To celebrate National Poetry Month, the Horror Writers Association will be holding their inaugural HWA Horror Poetry Showcase in April 2014.
Open to all poets, the Showcase will be accepting submissions throughout the month of April with four poems chosen by HWA member judges to be honored on the HWA website.
For the 2014 Showcase the judges will be Marge Simon, Peter Adam Salomon, and Jonathan Maberry.
Submissions will be accepted via Submittable from April 1-30, 2014 and all rights will remain with the poets.
In addition, at the judge’s discretion, an electronic chapbook of qualifying poems will be considered for publication under the aegis of HWA. Each poem chosen for publication will be paid $5.
About the Judges:
Marge Simon is a past president of the Science Fiction Poetry Association and editor of Star*Line. She won the Best Long Poem Rhysling (1995), the Bram Stoker Award for Superior achievement in poetry (2008, 2012), the Strange Horizons Readers Award (2010), and the SFPA Dwarf Stars Award for short poetry (2012). Her flash fiction has appeared in Daily Science Fiction, Vestal Review, and more: www.margesimon.com.
Peter Adam Salomon is a member of the Society of Children’s Book Writers and Illustrators, the Horror Writers Association, the International Thriller Writers, and The Authors Guild and is represented by the Erin Murphy Literary Agency. His debut novel, HENRY FRANKS, was published in September 2012. His next novel, ALL THOSE BROKEN ANGELS, a ghost story set in Savannah, GA, is scheduled for publication in Fall 2014.
His short fiction has appeared in Demonic Visions I and II and he was the featured author for Gothic Blue Book III: The Graveyard Edition. His poem ‘Electricity and Language and Me’ appeared on BBC Radio 6 performed by The Radiophonic Workshop in December 2013.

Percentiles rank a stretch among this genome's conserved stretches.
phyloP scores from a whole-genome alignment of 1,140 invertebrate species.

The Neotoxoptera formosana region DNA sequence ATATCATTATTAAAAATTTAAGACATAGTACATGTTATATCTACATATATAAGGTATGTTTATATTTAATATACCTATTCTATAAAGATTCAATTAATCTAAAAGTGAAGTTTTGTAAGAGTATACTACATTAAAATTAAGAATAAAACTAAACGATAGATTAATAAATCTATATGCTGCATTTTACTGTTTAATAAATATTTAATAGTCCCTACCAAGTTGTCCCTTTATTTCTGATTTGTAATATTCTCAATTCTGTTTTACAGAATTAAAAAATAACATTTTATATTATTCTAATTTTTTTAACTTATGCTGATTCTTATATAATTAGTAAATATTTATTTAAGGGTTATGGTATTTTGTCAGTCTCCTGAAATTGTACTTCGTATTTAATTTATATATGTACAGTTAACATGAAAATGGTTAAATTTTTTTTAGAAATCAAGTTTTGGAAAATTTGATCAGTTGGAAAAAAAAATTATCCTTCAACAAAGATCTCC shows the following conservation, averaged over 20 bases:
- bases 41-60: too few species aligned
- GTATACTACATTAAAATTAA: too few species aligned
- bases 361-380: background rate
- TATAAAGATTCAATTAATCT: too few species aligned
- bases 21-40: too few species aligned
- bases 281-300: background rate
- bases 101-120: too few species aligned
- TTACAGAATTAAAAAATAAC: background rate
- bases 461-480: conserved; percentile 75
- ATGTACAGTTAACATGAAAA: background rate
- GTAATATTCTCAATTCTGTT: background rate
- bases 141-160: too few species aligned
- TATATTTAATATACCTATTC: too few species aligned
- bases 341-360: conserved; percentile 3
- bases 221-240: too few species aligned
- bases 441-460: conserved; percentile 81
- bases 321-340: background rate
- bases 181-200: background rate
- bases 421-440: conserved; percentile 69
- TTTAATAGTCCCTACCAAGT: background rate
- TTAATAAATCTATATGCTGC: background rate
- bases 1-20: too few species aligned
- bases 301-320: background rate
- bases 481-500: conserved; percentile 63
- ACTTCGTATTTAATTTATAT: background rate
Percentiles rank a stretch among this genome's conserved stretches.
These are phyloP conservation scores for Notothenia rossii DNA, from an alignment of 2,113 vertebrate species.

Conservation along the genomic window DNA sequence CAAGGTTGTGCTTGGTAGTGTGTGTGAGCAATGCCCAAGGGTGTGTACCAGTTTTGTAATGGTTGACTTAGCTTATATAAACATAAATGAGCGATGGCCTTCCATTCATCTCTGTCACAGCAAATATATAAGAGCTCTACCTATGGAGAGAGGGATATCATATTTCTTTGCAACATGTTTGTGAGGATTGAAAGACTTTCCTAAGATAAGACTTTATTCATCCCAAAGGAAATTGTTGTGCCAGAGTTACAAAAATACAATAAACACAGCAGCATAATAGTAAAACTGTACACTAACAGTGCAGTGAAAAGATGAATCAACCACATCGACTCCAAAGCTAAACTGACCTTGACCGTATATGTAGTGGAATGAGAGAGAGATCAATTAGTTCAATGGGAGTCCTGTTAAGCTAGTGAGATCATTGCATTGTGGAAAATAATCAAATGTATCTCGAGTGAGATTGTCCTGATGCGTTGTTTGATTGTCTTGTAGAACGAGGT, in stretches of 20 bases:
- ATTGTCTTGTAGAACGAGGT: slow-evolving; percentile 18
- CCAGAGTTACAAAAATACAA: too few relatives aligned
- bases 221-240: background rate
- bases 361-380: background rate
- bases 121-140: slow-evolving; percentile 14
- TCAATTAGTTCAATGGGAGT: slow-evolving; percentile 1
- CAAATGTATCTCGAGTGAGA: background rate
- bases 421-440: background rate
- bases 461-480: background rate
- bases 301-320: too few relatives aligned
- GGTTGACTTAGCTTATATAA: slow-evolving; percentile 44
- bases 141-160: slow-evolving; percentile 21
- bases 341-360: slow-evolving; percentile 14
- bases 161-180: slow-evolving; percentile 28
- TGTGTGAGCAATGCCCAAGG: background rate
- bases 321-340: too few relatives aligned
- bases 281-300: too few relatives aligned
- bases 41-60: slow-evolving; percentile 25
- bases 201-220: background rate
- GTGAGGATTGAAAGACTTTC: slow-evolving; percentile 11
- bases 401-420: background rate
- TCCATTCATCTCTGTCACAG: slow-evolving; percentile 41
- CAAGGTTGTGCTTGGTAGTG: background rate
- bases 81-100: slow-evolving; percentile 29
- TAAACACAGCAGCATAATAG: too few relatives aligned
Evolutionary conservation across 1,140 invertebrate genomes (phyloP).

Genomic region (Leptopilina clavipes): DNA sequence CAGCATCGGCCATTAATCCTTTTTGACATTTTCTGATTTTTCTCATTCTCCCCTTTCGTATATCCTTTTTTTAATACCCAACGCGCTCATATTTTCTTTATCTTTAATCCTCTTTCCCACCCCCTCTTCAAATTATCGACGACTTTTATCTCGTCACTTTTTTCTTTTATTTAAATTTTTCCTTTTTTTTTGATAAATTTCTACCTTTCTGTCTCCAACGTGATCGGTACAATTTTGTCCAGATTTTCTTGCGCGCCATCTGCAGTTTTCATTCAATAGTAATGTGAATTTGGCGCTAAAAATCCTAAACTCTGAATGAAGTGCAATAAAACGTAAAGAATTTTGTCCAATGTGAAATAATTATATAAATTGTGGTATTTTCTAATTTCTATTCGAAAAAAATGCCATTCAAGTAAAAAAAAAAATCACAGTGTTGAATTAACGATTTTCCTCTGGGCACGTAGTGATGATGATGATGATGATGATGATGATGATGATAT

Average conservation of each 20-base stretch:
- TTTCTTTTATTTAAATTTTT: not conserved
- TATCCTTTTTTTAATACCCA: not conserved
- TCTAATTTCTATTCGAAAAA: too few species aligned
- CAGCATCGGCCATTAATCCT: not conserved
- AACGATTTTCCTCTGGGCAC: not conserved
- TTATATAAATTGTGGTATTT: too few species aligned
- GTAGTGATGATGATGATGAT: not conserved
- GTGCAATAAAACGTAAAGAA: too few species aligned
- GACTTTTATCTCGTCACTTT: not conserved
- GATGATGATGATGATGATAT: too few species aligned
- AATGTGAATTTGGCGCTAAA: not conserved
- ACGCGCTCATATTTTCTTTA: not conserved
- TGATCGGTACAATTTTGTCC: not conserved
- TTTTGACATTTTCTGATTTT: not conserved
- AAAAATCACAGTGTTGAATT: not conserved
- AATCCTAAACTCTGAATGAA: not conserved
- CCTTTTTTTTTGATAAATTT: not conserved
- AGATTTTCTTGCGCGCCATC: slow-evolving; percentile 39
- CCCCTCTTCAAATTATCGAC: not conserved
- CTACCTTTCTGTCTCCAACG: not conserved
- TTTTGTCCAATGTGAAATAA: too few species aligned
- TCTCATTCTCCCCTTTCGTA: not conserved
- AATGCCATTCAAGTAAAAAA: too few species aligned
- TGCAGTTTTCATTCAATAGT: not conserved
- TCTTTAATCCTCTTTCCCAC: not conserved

He was also a Judge for the 2006 Savannah Children’s Book Festival Young Writer’s Contest, served on the Jury for the Poetry Category of the 2013 Bram Stoker Awards, and is the current Poetry Page Editor for HWA.org. www.peteradamsalomon.com.
Jonathan Maberry is a NY Times bestselling author, four-time Bram Stoker Award winner, and comic book writer. He writes the Joe Ledger thrillers, the Rot & Ruin series, the Nightsiders series, the Dead of Night series, and the Watch Over Me series.
He also writes the monthly comics V-WARS and ROT & RUIN, and has written extensively for Marvel Comics and Dark Horse. Two of his novels (Rot & Ruin and Dead of Night) are in development for film, and another (V-Wars) has been optioned for TV.
He teaches Experimental Writing for Teens, is the founder of the Writers Coffeehouse, and the co-founder of The Liars Club. Prior to becoming a full-time novelist, Jonathan spent twenty-five years as a magazine feature writer, martial arts instructor and playwright. Jonathan lives in Del Mar, California with his wife, Sara Jo. www.jonathanmaberry.com.